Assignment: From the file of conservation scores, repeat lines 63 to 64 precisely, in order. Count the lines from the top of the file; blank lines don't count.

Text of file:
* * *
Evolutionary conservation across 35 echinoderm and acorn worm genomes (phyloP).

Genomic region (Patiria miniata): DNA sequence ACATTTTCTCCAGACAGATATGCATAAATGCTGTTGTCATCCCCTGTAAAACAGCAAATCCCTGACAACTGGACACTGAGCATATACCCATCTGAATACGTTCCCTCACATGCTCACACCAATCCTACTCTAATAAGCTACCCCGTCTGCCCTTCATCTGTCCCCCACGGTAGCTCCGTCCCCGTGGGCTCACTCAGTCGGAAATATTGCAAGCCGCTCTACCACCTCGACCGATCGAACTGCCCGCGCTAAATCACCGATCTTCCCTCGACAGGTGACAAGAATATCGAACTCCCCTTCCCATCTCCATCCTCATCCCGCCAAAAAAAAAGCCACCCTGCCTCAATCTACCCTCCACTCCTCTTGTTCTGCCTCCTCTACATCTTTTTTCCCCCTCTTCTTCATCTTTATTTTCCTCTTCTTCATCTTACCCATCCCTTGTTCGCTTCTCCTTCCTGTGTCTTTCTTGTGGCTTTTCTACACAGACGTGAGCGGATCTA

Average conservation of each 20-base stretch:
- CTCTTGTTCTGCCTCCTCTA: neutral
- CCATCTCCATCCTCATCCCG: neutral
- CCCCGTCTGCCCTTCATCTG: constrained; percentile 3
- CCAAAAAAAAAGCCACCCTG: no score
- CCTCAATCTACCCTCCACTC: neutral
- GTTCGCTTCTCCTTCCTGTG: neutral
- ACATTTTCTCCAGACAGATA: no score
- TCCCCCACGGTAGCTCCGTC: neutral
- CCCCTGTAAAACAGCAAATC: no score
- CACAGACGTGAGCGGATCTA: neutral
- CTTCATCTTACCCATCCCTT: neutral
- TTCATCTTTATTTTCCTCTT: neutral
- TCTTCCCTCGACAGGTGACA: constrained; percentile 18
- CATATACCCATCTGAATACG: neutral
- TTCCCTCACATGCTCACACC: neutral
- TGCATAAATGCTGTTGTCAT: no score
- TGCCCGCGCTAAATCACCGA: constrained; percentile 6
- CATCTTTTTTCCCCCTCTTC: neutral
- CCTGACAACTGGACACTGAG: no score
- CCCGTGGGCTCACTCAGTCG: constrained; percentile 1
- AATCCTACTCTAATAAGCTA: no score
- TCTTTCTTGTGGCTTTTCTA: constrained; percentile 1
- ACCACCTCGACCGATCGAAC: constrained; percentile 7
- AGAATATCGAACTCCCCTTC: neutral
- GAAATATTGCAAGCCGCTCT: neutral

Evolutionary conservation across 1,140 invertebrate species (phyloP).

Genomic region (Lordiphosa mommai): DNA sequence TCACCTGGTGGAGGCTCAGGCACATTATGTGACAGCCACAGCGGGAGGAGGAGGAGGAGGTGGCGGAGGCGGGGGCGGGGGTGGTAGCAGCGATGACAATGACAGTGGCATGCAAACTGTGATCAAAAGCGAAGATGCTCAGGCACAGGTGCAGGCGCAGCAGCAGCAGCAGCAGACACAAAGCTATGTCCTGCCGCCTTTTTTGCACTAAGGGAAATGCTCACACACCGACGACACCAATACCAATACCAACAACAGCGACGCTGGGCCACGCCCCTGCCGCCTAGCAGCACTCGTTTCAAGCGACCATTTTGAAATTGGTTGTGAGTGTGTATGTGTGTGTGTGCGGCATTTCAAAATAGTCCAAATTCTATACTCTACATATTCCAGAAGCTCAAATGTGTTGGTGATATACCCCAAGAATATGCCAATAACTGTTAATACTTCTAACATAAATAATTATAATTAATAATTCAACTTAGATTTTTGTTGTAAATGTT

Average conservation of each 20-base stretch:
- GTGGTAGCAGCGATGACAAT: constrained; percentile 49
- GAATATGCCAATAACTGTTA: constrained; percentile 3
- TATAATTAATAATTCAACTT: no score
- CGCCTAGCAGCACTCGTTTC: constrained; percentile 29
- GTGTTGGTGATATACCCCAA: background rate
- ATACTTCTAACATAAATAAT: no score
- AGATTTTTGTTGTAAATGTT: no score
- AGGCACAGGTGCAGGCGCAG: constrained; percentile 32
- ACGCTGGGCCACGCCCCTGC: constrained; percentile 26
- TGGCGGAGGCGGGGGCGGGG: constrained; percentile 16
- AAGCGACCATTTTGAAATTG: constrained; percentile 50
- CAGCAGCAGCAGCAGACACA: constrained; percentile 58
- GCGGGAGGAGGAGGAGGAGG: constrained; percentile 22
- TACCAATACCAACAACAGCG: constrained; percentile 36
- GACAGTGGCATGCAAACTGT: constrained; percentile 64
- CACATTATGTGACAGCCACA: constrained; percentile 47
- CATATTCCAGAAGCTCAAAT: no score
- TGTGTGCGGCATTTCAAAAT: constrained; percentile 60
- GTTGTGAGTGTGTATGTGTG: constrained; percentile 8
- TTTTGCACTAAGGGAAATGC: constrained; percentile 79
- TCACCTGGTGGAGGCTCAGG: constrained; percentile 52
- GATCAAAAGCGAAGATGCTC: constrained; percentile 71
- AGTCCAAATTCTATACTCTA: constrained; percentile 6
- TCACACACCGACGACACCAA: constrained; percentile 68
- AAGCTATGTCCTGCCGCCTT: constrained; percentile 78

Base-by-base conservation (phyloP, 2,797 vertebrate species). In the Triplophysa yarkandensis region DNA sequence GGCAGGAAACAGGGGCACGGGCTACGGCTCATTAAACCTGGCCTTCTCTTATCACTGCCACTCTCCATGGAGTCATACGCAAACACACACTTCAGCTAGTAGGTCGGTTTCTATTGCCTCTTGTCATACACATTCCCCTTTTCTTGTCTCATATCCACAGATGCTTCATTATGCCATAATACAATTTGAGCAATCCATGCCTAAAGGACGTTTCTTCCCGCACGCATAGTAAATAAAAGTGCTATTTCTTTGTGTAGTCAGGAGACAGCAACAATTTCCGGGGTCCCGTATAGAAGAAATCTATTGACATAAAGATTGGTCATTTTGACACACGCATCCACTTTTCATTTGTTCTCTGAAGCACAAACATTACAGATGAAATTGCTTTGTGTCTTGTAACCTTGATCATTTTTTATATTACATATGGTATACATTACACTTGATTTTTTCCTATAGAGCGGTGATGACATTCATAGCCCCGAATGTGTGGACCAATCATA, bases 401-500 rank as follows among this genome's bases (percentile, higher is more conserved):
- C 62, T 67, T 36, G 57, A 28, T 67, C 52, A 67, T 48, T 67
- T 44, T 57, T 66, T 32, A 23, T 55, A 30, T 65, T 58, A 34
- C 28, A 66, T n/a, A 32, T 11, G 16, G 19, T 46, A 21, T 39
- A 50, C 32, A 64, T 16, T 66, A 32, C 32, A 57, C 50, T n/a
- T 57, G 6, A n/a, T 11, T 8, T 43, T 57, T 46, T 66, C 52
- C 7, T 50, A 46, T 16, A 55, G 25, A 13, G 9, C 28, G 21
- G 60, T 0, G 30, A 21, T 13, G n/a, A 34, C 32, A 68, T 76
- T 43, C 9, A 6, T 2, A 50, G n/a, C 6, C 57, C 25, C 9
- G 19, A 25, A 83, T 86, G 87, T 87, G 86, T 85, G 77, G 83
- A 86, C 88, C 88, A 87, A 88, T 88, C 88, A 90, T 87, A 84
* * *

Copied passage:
- C 7, T 50, A 46, T 16, A 55, G 25, A 13, G 9, C 28, G 21
- G 60, T 0, G 30, A 21, T 13, G n/a, A 34, C 32, A 68, T 76